So the main subject of their argument is about Trump’s lack of understanding of the world and how he doesn’t understand how he should conduct himself and say things, nor is he doing a good job of explaining what he means at all. Conway feels the very perception of her as defending an aloof, out of touch, rhetoric spouting winner of an election, and her counter is to portray Maddow as out of touch. Conway wants to remind you that Trump is indeed part of the international leadership community and even when he says something as vague as the silliness to be found his tweets, he is actually talking about big grownup concepts like “nuclear proliferation”. And so, Maddow brilliantly takes her to task and meets her with her own flagrantly irresponsible use of such talk about expanding nuclear capabilities so that Conway can explain why they are going there.
Conway no longer wants to go down the “proliferation” route and so she then tries to explain that he didn’t really mean “proliferation” as in expanding our nuclear capabilities, he just wants other people to stop building up theirs.
The ever vigilant Maddow simply employs the same tactic that we have all heard and that indeed Trevor Noah explained rather clearly: The key is to ask them to elaborate. Or “logic is the downfall of every toddler” as he more succinctly put it. Mr. Noah is rather astute in his observation that facts mean nothing to Trump.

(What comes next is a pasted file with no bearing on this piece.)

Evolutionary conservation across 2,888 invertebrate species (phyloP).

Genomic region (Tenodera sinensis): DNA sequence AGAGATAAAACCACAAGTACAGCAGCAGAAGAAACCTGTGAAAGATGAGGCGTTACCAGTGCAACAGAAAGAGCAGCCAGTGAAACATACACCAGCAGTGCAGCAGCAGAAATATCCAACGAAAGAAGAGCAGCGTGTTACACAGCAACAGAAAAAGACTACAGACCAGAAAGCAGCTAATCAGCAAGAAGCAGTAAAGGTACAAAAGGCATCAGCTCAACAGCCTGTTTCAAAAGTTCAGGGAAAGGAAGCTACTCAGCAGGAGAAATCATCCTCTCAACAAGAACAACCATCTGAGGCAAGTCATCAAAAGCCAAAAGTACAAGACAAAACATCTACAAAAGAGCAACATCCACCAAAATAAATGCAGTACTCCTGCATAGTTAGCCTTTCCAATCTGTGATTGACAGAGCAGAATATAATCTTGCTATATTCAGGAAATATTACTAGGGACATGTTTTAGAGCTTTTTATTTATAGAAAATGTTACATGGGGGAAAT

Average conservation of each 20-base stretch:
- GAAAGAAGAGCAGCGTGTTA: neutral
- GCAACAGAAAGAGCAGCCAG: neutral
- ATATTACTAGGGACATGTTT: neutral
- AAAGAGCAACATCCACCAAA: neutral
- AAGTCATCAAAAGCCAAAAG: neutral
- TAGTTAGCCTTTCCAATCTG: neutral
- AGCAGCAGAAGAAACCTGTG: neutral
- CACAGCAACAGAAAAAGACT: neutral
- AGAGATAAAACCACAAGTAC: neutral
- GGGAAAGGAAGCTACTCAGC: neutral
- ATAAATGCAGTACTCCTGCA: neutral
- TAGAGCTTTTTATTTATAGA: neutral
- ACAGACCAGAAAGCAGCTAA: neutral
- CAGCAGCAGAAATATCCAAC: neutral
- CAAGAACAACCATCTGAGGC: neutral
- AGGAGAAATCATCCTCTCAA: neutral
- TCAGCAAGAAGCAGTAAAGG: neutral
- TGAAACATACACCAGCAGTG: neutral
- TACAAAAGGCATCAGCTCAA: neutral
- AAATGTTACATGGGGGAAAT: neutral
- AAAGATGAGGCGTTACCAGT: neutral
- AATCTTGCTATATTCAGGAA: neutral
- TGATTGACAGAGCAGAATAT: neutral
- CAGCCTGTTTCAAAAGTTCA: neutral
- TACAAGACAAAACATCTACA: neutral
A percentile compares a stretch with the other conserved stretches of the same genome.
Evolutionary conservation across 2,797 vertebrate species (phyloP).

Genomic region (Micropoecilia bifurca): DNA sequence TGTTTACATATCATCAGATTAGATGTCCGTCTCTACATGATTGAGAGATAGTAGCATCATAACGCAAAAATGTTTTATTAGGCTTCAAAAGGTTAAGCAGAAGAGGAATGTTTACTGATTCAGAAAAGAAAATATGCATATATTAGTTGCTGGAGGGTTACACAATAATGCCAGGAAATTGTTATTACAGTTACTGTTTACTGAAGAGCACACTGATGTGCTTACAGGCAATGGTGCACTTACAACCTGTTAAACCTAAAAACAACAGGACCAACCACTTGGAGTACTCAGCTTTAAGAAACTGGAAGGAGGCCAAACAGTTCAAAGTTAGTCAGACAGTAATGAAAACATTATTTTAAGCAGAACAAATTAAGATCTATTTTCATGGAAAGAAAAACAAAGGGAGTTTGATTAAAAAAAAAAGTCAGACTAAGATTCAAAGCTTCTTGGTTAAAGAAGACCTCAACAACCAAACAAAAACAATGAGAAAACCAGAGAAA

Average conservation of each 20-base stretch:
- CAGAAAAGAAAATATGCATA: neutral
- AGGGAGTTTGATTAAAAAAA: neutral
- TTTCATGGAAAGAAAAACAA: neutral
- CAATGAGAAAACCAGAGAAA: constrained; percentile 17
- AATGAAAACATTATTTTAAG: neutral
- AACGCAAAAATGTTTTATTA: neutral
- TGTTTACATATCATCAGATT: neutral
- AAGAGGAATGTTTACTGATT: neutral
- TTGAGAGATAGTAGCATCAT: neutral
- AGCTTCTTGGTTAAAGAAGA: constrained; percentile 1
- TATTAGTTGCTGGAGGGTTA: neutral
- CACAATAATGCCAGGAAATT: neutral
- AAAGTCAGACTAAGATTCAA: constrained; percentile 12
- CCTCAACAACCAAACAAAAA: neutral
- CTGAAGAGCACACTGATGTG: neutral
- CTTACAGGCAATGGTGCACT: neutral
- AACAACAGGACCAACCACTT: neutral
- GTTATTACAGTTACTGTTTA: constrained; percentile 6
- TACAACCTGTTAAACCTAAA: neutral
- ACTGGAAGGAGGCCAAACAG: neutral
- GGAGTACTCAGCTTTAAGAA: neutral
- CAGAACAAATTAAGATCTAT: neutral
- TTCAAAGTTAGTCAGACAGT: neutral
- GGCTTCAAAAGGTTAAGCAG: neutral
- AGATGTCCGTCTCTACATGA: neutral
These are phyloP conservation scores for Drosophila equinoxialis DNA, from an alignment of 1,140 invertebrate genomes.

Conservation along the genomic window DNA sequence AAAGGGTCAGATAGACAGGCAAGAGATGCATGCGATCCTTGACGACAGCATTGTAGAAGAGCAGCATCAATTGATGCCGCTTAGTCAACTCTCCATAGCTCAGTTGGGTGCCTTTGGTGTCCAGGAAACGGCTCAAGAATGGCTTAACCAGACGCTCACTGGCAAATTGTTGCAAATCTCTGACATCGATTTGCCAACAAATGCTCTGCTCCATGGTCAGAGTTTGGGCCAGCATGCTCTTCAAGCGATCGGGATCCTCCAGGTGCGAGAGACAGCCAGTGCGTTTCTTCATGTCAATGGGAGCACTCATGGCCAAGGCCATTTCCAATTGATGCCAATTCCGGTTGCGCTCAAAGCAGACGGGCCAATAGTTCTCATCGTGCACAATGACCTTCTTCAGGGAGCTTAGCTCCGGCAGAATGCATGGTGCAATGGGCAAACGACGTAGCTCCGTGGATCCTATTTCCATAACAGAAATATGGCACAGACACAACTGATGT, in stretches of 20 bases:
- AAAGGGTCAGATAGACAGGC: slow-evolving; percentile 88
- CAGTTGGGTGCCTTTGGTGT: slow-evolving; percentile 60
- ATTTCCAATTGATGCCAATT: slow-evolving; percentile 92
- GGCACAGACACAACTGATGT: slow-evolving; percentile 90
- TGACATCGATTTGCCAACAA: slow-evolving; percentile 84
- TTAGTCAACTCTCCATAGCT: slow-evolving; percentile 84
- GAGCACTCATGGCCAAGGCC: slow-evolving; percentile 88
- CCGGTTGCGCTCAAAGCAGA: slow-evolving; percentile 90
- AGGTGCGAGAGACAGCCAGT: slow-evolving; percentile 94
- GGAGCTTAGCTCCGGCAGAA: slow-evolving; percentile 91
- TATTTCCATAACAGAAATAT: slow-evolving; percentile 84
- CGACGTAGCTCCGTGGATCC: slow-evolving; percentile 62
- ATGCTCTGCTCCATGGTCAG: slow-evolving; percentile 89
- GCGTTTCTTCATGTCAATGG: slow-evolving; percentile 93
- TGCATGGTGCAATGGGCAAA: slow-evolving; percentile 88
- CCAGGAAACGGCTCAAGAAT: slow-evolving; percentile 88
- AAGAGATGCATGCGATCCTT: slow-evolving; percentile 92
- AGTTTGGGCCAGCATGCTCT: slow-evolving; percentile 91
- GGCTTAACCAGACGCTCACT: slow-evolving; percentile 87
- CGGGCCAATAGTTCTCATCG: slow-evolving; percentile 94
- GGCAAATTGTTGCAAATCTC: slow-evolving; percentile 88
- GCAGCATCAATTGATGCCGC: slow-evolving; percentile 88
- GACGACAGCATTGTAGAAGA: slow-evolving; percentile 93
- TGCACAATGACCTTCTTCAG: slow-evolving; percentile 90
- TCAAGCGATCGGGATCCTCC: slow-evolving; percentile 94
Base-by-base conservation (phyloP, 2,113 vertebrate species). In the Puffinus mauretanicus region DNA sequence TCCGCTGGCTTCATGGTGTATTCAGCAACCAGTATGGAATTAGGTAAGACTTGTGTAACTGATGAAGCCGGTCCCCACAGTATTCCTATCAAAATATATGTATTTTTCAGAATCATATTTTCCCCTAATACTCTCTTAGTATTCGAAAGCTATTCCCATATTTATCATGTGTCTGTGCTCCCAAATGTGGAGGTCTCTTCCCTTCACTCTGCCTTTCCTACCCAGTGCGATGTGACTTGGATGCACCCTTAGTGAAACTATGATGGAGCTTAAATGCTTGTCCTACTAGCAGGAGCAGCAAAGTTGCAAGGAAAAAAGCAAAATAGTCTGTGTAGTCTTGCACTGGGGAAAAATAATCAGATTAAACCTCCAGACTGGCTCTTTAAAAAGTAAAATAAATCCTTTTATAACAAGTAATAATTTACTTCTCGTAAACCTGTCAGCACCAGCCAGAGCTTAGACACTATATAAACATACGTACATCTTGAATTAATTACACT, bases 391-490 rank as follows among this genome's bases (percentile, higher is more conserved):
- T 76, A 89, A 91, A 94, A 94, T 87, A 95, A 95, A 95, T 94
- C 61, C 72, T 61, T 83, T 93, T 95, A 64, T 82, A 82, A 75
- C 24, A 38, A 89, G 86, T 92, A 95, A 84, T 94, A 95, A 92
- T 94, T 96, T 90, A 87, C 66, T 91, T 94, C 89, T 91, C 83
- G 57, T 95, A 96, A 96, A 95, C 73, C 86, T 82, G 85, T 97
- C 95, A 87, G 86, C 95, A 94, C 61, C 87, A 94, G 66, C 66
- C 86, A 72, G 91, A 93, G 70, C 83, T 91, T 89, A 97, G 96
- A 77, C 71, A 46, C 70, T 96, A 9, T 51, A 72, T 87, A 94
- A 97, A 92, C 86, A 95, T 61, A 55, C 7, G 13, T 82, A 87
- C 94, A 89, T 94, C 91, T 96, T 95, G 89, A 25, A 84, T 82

And so, to the layman, it could seem like a loss when Conway fires back that Trump just wants other people to stop building up their massive arsenals. Sounds reasonable, right? So Maddow asks, “Who is he talking about?”
Oh yeah… Conway is surely thinking at this point… there must be “someone” to have said this “something”… As you might imagine, Conway struggles to name a single political entity that Trump could possibly be referring to.
As Conway continues to defend what on the surface sounds like an innocently patriotic “tough guy” stance on nuclear weapons, Maddow does not hesitate to provide her zealous interviewee a basic civics lesson, in reminding her that the US is “trying to lead in reducing the number of nuclear weapons in the world”. Conway then scrambles to clarify that Trump isn’t talking about increasing the number of nuclear weapons we have, but he was talking about expanding “our nuclear readiness”…
Now imagine if our dear friend Conway took this opportunity to provide some examples of how the President’s comments are to be understood solely as “readiness” rather than quantifying any amount of arsenal. But oh no… instead this seems to be a perfect opportunity to insult the previous administration and claim that they lied about “defeating al-Qaeda”, as though we were assured that not a single one of them exists now or something.
When Maddow very appropriately asks “What does this have to do with nuclear weapons?”, Conway assures us that this was merely the setup to an analogy. And the moral of the story is: “Just saying something doesn’t make it true”.